VIDEO: Top Cat: The Movie (2011)

We’re sorry...

This video is no longer available due to the shutdown of Blip.tv.

The Film Renegado is back with his own show, where he examines Mexican movies (or movies by Mexican directors) to shed light on his country’s culture, past and present.

In this episode, the Renegado takes a look at Don Gato y Su Pandilla, the 2011 Mexican-made film adaptation of the Hanna-Barbera character Top Cat, who’s about as beloved by American audiences as Huckleberry Hound or Quick Draw McGraw, and yet has inexplicably achieved wide popularity in Mexico and South America.

Scroll down to comment on this video...

You may also like...

  • Concerned

    …Huh?
    (The film, not your review of it.)

    • Believe it or not, the film is quite popular around the world, made it to be the 1st place in the Mexican box office, and is doing great in South America, And has a theatrical release in UK english is planned for August this year!

  • FilmRenegado

    Believe it or not, the film is quite popular around the world, made it to be the 1st place in the Mexican box office, and is doing great in South America, And has a theatrical release in UK english is planned for August this year!

  • Tedzey71

    Congrats and welcome to the booth, Jerry! :D
    And a movie based on one of my favorite Hanna Barbara cartoons! Animation’s first ghetto cartoon character on television ;)

    • And one classy ghetto character XD, or at least in the spanish version.

      • Tedzey71

        It’s a fact; he invented swagga! Fat Albert’s got nothing on him!

        … god, I’m so white :P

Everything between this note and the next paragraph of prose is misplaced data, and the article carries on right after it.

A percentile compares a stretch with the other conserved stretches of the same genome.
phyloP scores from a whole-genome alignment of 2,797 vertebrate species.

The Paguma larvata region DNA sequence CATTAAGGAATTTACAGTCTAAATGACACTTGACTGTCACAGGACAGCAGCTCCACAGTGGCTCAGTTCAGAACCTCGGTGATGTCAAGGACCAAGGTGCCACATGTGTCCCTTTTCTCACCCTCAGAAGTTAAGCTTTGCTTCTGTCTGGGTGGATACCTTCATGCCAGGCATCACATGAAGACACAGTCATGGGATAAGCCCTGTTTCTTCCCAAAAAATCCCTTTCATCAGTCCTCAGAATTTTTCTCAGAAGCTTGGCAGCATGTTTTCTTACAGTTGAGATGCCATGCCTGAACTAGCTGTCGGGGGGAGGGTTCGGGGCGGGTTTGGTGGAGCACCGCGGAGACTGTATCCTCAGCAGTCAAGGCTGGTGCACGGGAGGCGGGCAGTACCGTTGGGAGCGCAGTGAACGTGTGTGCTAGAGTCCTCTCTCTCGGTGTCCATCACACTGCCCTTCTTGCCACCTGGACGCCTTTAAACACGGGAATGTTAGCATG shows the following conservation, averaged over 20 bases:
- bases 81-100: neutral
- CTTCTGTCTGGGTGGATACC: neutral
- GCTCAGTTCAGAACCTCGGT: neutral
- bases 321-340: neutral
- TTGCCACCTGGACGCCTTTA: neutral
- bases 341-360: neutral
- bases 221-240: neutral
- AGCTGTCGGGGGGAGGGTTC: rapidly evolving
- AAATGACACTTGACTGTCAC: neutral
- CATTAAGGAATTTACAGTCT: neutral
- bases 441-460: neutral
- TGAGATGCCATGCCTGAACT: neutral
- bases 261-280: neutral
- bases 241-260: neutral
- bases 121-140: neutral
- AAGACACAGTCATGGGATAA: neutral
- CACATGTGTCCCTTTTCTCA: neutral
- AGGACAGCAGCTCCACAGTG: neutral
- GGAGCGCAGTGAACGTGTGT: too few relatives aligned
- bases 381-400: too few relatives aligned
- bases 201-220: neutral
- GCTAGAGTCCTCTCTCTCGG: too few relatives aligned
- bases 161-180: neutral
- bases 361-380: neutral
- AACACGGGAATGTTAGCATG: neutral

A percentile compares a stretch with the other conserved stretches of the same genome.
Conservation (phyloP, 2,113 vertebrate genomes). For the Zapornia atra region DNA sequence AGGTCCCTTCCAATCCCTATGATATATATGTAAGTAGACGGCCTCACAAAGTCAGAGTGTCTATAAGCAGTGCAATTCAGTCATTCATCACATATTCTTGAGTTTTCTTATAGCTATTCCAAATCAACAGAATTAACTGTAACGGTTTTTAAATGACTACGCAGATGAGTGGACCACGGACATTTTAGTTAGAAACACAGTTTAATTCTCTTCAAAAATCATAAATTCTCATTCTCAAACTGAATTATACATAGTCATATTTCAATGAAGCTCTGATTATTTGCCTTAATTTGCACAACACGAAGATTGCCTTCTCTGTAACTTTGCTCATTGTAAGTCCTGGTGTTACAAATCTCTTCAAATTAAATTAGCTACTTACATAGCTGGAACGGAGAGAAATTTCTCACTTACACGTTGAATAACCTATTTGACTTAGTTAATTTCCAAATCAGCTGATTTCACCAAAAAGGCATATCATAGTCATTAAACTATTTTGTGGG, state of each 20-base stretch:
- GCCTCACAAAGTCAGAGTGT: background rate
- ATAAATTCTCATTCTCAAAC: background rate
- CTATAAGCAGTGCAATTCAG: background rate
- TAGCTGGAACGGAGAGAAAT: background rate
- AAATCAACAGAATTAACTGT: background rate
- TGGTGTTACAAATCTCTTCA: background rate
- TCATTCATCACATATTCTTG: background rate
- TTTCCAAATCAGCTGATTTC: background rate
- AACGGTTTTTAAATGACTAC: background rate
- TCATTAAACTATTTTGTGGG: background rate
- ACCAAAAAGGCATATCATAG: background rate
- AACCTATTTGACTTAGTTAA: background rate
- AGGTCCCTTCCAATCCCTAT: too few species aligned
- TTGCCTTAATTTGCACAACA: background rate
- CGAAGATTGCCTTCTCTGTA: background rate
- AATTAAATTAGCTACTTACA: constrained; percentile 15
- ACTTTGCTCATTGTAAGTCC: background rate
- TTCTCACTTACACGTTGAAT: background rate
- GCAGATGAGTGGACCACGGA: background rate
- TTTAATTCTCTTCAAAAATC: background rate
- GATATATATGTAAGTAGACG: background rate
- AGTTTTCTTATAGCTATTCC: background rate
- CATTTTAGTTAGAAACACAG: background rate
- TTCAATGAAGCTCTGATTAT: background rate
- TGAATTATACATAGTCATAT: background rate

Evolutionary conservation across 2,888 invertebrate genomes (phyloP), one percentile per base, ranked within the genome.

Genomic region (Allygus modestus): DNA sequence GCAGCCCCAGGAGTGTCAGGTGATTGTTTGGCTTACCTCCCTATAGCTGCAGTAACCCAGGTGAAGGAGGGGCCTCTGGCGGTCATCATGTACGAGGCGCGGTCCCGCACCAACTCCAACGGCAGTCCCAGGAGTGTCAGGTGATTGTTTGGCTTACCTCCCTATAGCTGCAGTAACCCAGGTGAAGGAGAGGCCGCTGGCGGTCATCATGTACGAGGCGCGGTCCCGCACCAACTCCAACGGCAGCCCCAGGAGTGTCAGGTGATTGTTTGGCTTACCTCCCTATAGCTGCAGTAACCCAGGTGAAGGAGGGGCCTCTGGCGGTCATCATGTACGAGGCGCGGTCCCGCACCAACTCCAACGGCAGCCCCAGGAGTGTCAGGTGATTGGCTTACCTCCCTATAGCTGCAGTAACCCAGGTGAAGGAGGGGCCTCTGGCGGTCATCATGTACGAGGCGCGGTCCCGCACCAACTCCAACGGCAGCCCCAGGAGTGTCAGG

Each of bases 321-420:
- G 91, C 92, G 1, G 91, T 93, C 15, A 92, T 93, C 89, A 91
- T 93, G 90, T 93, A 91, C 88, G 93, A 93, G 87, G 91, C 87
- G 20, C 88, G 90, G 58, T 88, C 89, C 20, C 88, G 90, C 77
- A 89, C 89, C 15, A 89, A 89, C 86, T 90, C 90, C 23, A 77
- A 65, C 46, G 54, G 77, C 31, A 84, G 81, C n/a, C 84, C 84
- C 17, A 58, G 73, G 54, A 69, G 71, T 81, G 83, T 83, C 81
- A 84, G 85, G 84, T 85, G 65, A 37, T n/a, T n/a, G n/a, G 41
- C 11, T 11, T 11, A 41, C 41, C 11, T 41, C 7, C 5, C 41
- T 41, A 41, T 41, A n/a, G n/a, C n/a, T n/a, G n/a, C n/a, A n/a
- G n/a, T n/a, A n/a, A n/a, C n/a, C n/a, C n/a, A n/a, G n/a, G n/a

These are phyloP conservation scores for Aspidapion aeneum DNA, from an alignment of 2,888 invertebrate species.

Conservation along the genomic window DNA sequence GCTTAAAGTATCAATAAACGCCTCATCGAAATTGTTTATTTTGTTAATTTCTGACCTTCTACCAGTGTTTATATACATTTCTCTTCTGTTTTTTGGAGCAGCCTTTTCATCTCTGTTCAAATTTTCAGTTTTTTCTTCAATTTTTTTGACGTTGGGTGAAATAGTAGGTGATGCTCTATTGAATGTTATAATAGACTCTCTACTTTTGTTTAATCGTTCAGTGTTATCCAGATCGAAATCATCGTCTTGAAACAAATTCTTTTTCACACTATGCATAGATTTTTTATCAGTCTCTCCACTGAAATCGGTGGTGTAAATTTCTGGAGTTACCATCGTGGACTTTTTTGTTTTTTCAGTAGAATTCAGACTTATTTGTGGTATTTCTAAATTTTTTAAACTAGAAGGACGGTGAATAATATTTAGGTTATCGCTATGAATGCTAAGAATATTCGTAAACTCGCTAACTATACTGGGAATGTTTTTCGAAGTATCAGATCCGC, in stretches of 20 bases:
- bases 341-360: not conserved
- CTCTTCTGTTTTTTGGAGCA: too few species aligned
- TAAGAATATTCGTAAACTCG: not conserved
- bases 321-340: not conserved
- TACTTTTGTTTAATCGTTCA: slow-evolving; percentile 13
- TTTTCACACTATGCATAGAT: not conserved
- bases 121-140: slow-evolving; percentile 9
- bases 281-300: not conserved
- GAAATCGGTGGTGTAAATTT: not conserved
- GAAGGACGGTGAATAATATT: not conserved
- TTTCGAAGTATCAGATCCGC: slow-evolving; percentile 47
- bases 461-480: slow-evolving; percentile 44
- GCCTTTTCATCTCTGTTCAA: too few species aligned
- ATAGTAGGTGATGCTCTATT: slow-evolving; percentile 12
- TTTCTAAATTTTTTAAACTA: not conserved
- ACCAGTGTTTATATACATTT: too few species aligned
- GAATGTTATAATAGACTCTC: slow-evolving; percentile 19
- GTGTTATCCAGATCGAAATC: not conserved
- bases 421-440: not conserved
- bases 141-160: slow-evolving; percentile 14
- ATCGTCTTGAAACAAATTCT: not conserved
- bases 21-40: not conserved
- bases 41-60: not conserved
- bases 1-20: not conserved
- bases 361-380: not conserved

• Michael A. Novelli

          It’s cool, just brush the dirt of your shoulder. ;-)

  • CBob

    I think the reason for the cell animation characters in a CG setting thing is for budgetary reasons. It lets them create production assets that can be used in a broader variety of ways for the same money/time, which lets them create “bigger” more detailed visuals for a given budget compared to cell or flash animation. Stuff like virtual sets which can be “filmed” from as many angles as you need instead of having to be redrawn for every shot, and textures that can be used on multiple “sets” in a cut-and-paste way without looking too blatantly recycled (try to go though the video and count how many times you see walls in different “sets” with the same type of brick pattern- chances are they only made one brick texture map and you’re just seeing different quadrants of it applied to different meshes over and over).

    If the CG animators are competent at what they’re do, they can even create the sets out of modular geometry blocks that can be rearrangement and retextured so that, say, a swooping camera view of a city street is using the same resources as a small scene in a basement storage room, just creatively recombined and rescaled. A lot of of video game engines work this way.

    Cartoon styled CG is much simpler to create & render than photorealistic CG, so while a CG background for a live action shoot can be waaaaayyyy more expensive than cell/flash animation of the same subject, for a cartoon subject CG can get you a lot more production value for the same money.

    • That’s a good way to explain it, it still looks odd and off putting to me, but at least I can understand why was it done that way.

  • X Kecleon

    As a mexican, I must say that I loved the movie. Personally, the aesthetics werent a surprise for me due to knowing and watching some of their previous projects (like El Chavo del Ocho and Kung Foo Magoo film) which use the same style of animation. After watching the few scenes you showed in english, I completely agree that the film is better in the spanish version as long as you understand spanish.